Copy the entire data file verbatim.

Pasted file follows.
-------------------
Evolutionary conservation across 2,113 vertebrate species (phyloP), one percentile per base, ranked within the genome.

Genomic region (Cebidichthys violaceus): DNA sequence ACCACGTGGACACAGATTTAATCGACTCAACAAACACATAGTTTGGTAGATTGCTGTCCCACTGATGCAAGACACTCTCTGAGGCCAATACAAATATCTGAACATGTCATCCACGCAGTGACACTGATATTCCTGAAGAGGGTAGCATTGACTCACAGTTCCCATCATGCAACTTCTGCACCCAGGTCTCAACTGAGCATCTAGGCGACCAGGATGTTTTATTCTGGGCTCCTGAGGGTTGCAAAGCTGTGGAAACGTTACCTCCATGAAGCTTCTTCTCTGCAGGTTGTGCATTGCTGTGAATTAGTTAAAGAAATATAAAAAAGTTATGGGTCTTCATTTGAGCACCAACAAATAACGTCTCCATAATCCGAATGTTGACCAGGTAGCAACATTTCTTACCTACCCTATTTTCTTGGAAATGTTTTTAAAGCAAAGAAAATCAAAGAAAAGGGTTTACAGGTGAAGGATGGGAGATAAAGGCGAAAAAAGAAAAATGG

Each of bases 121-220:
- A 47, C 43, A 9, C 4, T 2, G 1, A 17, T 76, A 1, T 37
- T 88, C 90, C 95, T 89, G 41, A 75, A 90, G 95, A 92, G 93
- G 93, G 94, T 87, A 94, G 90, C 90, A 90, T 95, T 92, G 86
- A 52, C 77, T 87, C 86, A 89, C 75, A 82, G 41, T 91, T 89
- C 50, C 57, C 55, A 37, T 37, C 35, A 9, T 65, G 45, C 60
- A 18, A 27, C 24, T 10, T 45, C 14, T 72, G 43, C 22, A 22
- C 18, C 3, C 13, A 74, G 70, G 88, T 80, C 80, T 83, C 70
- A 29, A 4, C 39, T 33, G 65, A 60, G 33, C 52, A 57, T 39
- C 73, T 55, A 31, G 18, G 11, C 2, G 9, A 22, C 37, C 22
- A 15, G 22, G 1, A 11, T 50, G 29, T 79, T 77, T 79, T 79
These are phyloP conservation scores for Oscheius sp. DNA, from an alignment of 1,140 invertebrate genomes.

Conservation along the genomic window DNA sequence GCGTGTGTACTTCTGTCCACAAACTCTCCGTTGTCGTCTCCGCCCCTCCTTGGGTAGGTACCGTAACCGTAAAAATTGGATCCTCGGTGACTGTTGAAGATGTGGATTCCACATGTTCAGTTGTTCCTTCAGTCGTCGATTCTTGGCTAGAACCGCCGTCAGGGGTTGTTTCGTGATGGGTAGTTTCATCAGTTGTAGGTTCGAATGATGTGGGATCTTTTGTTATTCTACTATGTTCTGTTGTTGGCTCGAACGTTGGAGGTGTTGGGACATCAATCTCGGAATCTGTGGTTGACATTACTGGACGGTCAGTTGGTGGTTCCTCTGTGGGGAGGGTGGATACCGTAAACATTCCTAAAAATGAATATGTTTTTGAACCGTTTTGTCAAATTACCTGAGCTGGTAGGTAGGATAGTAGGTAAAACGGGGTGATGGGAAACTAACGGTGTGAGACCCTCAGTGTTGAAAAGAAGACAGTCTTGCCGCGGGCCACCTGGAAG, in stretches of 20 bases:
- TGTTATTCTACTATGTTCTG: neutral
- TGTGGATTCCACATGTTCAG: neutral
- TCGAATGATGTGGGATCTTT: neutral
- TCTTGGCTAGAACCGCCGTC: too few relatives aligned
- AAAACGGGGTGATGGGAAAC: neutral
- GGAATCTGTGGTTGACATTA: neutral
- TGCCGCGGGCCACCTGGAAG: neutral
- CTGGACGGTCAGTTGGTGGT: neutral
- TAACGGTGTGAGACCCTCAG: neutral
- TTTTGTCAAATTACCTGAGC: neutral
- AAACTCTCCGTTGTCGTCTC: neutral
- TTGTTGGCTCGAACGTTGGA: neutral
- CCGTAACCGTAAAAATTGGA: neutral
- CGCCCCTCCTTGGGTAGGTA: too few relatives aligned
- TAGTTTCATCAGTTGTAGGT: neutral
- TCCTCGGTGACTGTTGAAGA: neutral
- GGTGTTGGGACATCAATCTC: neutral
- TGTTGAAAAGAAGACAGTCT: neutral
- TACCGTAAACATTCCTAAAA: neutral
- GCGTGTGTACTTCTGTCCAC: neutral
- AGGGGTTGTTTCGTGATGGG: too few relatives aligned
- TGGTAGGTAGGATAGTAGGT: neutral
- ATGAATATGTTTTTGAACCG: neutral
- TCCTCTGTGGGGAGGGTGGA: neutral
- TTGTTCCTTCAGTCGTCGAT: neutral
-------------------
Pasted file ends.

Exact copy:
Evolutionary conservation across 2,113 vertebrate species (phyloP), one percentile per base, ranked within the genome.

Genomic region (Cebidichthys violaceus): DNA sequence ACCACGTGGACACAGATTTAATCGACTCAACAAACACATAGTTTGGTAGATTGCTGTCCCACTGATGCAAGACACTCTCTGAGGCCAATACAAATATCTGAACATGTCATCCACGCAGTGACACTGATATTCCTGAAGAGGGTAGCATTGACTCACAGTTCCCATCATGCAACTTCTGCACCCAGGTCTCAACTGAGCATCTAGGCGACCAGGATGTTTTATTCTGGGCTCCTGAGGGTTGCAAAGCTGTGGAAACGTTACCTCCATGAAGCTTCTTCTCTGCAGGTTGTGCATTGCTGTGAATTAGTTAAAGAAATATAAAAAAGTTATGGGTCTTCATTTGAGCACCAACAAATAACGTCTCCATAATCCGAATGTTGACCAGGTAGCAACATTTCTTACCTACCCTATTTTCTTGGAAATGTTTTTAAAGCAAAGAAAATCAAAGAAAAGGGTTTACAGGTGAAGGATGGGAGATAAAGGCGAAAAAAGAAAAATGG

Each of bases 121-220:
- A 47, C 43, A 9, C 4, T 2, G 1, A 17, T 76, A 1, T 37
- T 88, C 90, C 95, T 89, G 41, A 75, A 90, G 95, A 92, G 93
- G 93, G 94, T 87, A 94, G 90, C 90, A 90, T 95, T 92, G 86
- A 52, C 77, T 87, C 86, A 89, C 75, A 82, G 41, T 91, T 89
- C 50, C 57, C 55, A 37, T 37, C 35, A 9, T 65, G 45, C 60
- A 18, A 27, C 24, T 10, T 45, C 14, T 72, G 43, C 22, A 22
- C 18, C 3, C 13, A 74, G 70, G 88, T 80, C 80, T 83, C 70
- A 29, A 4, C 39, T 33, G 65, A 60, G 33, C 52, A 57, T 39
- C 73, T 55, A 31, G 18, G 11, C 2, G 9, A 22, C 37, C 22
- A 15, G 22, G 1, A 11, T 50, G 29, T 79, T 77, T 79, T 79
These are phyloP conservation scores for Oscheius sp. DNA, from an alignment of 1,140 invertebrate genomes.

Conservation along the genomic window DNA sequence GCGTGTGTACTTCTGTCCACAAACTCTCCGTTGTCGTCTCCGCCCCTCCTTGGGTAGGTACCGTAACCGTAAAAATTGGATCCTCGGTGACTGTTGAAGATGTGGATTCCACATGTTCAGTTGTTCCTTCAGTCGTCGATTCTTGGCTAGAACCGCCGTCAGGGGTTGTTTCGTGATGGGTAGTTTCATCAGTTGTAGGTTCGAATGATGTGGGATCTTTTGTTATTCTACTATGTTCTGTTGTTGGCTCGAACGTTGGAGGTGTTGGGACATCAATCTCGGAATCTGTGGTTGACATTACTGGACGGTCAGTTGGTGGTTCCTCTGTGGGGAGGGTGGATACCGTAAACATTCCTAAAAATGAATATGTTTTTGAACCGTTTTGTCAAATTACCTGAGCTGGTAGGTAGGATAGTAGGTAAAACGGGGTGATGGGAAACTAACGGTGTGAGACCCTCAGTGTTGAAAAGAAGACAGTCTTGCCGCGGGCCACCTGGAAG, in stretches of 20 bases:
- TGTTATTCTACTATGTTCTG: neutral
- TGTGGATTCCACATGTTCAG: neutral
- TCGAATGATGTGGGATCTTT: neutral
- TCTTGGCTAGAACCGCCGTC: too few relatives aligned
- AAAACGGGGTGATGGGAAAC: neutral
- GGAATCTGTGGTTGACATTA: neutral
- TGCCGCGGGCCACCTGGAAG: neutral
- CTGGACGGTCAGTTGGTGGT: neutral
- TAACGGTGTGAGACCCTCAG: neutral
- TTTTGTCAAATTACCTGAGC: neutral
- AAACTCTCCGTTGTCGTCTC: neutral
- TTGTTGGCTCGAACGTTGGA: neutral
- CCGTAACCGTAAAAATTGGA: neutral
- CGCCCCTCCTTGGGTAGGTA: too few relatives aligned
- TAGTTTCATCAGTTGTAGGT: neutral
- TCCTCGGTGACTGTTGAAGA: neutral
- GGTGTTGGGACATCAATCTC: neutral
- TGTTGAAAAGAAGACAGTCT: neutral
- TACCGTAAACATTCCTAAAA: neutral
- GCGTGTGTACTTCTGTCCAC: neutral
- AGGGGTTGTTTCGTGATGGG: too few relatives aligned
- TGGTAGGTAGGATAGTAGGT: neutral
- ATGAATATGTTTTTGAACCG: neutral
- TCCTCTGTGGGGAGGGTGGA: neutral
- TTGTTCCTTCAGTCGTCGAT: neutral